For years, when you needed a real laptop, the only way to get it was by turning to a laptop. As mobile processors became more powerful and operating systems more flexible, you had a choice: You could either stick to the traditional clamshell design or go with a tablet that gave you less functionality and power, but greater convenience by pulling the keyboard from the equation in general. So it was just a matter of time before enterprising manufacturers realized that adding or removing the keyboard was all that was needed to turn one into the other. Now the resulting product, a 2-in-1, is not just its own product category – it is one of the most popular in the PC industry.
First out: What is a 2-in-1?
In short, a 2-in-1 is a touch-optimized convertible laptop or detachable tablet with both a touch screen and a physical keyboard of some type. When you need full-touch keys and a touchpad, you can use 2-in-1 in the same way as a regular laptop. However, if you need or want full access to only the screen for an extended period of time, this is also an option. And you can flip back and forth between modes whenever you want, usually with just a second of effort.
That said, you’re still buying a PC with a full operating system, whether it’s Chrome OS or Windows 10. In the future, macOS may be a player, but so far Apple has pointed to people who need a touch screen and tablet / laptop convertibility towards its iOS-equipped iPad and iPad Pro lines, paired with an optional keyboard. A 2-in-1 running macOS is just not on the Apple menu yet.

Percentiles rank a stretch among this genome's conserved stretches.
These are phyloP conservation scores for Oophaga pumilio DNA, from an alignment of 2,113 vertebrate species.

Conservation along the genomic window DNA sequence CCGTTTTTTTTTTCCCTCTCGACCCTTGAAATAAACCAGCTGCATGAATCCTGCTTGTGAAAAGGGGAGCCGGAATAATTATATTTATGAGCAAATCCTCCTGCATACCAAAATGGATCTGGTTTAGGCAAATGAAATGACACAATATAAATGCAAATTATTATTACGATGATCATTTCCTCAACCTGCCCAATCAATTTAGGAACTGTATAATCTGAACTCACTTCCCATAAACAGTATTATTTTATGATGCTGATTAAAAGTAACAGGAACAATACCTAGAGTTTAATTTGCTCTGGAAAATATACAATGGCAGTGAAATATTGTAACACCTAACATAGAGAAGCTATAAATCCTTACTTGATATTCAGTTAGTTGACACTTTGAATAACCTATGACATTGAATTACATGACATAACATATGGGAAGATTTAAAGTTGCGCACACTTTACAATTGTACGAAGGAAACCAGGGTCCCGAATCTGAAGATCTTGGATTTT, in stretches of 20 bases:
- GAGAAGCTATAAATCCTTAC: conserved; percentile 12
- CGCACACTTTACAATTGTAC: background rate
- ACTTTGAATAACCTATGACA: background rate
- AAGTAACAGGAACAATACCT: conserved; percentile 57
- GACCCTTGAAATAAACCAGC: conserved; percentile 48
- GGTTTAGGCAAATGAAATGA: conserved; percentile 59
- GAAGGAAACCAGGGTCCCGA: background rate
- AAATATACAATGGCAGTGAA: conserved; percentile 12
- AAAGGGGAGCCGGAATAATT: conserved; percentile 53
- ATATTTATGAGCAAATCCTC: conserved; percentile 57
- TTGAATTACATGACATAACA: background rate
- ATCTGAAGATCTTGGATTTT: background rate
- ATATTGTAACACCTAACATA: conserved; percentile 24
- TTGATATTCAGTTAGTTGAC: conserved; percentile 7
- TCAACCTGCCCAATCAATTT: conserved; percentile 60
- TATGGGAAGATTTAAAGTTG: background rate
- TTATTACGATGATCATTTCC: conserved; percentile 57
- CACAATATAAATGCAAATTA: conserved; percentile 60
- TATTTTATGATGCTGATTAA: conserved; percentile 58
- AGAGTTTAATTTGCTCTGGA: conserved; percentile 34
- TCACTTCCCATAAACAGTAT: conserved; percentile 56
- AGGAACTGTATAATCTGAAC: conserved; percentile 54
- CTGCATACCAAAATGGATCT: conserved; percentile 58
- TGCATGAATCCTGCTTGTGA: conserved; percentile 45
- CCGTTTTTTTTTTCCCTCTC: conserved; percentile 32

For our purposes, we divide 2-in-1 devices into two kinds: the convertible laptop (one machine in one piece) and the removable tablet (which is divided into two).
Convertible laptops: Twist in multiple modes
The convertible laptop can transform from laptop to tablet and back again, with most systems having a hinge design that allows you to rotate the keyboard part through 360 degrees, away from the road behind the screen. This type of 2-in-1 is the best choice if you plan to use the keyboard a lot, as you are guaranteed to always have it with you. (Writing the great American novel or even a regular business report on the hard, flat surface of a virtual on-screen keyboard is an experience you do not want your worst enemy.)
Because of the movement that a convertible laptop hinge allows, you are often able to use these systems in a variety of modes. If you want to be able to share the screen with everyone in a meeting, you can place the keyboard part face down on the desktop (called “stand” or “display” mode) and have the screen appear in front in kiosk style. Or you can support it on its leading edges (in so-called “tent” or “A-frame”), which take up less space than the other modes. For flexibility, it’s hard to beat this kind of 2-in-1.
In a convertible machine, the battery and motherboard are usually located at the bottom (as in a traditional laptop), so it is balanced for use on the lap or a tabletop. The clamshell’s stable bottom lid is also a better writing platform than the sometimes flimsy panel on a removable keyboard case. There is also more space for batteries in a laptop (the lower half never goes away), resulting in improved battery life.
Disadvantages of this type of machine include a little extra weight from these batteries, as well as some extra thickness, as the hinge mechanisms are a little more complex than a laptop. Also, because the bottom half is permanently attached, a convertible means you always carry the extra weight and bulk of the keyboard wherever you go.
Detachable tablets: Two devices in one